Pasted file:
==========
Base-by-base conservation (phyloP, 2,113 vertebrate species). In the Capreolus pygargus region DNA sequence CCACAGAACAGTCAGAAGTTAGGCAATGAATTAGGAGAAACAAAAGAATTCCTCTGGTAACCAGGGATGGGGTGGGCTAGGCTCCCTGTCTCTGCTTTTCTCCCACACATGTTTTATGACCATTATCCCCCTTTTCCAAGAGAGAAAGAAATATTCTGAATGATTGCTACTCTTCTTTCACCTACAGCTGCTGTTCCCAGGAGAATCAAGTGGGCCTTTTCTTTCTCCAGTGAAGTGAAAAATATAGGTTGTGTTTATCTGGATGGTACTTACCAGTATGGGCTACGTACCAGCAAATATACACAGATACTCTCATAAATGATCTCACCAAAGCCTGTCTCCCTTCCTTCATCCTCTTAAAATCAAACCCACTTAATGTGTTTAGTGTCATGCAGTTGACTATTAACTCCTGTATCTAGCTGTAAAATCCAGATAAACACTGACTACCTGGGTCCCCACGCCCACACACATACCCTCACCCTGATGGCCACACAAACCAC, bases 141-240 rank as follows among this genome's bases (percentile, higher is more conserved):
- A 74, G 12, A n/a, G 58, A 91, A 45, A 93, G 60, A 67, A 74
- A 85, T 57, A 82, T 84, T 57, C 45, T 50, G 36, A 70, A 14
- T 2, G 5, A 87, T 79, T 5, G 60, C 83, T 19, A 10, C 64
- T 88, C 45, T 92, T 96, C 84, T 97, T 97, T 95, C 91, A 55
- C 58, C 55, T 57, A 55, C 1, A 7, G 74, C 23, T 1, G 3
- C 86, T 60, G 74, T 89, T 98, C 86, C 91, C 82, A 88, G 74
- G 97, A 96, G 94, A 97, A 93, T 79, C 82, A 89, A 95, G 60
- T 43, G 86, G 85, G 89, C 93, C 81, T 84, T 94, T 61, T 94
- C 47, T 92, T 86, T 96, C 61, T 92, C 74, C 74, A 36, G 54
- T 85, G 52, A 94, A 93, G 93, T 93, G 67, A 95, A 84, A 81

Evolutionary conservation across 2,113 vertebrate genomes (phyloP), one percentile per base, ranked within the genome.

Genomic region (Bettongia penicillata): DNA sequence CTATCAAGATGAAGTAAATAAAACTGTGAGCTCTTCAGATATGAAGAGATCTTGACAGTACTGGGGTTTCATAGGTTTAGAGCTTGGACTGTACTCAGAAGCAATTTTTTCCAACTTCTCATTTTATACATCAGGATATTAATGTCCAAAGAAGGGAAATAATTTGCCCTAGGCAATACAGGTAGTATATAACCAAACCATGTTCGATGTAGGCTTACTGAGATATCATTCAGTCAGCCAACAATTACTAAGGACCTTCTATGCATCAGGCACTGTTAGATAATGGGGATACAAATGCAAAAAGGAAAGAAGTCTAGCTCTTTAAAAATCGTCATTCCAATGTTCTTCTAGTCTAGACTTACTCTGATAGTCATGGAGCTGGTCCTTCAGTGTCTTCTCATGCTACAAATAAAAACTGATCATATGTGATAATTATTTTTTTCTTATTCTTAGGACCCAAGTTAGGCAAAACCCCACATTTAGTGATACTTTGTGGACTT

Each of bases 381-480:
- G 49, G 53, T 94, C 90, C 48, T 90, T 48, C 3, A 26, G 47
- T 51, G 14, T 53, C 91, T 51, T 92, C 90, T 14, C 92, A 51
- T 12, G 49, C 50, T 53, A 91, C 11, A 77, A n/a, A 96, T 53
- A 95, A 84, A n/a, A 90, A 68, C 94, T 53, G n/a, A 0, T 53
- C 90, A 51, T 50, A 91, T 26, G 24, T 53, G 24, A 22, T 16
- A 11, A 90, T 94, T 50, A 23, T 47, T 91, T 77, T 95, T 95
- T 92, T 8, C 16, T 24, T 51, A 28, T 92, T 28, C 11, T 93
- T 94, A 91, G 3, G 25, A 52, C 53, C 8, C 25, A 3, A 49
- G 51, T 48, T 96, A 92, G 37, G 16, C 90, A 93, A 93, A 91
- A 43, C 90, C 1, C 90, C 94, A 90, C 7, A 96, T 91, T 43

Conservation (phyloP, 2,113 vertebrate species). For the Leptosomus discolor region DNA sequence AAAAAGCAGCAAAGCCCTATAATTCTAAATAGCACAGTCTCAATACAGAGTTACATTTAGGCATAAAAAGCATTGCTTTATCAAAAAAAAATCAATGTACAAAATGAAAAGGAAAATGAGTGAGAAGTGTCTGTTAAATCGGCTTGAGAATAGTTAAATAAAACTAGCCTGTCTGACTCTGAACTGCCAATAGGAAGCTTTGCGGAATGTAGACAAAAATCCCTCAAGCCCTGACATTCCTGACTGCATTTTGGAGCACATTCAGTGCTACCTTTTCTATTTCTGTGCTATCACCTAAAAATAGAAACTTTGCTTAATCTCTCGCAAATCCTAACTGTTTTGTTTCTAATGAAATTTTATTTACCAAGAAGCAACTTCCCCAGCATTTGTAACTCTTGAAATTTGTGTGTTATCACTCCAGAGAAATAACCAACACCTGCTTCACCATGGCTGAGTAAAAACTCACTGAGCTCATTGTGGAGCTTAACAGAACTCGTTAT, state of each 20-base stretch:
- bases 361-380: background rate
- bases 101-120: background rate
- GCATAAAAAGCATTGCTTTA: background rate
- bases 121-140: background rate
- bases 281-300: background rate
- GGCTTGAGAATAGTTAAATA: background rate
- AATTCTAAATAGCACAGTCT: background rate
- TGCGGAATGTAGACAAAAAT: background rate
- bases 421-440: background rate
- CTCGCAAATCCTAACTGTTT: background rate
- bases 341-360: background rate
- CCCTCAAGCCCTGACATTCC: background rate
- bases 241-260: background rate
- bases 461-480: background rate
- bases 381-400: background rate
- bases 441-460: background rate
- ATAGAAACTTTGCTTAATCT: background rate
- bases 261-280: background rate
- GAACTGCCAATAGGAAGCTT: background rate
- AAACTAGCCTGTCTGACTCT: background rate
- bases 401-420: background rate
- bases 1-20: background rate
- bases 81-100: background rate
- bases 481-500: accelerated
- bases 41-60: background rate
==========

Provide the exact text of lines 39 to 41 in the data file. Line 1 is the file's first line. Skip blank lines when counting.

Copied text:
- bases 461-480: background rate
- bases 381-400: background rate
- bases 441-460: background rate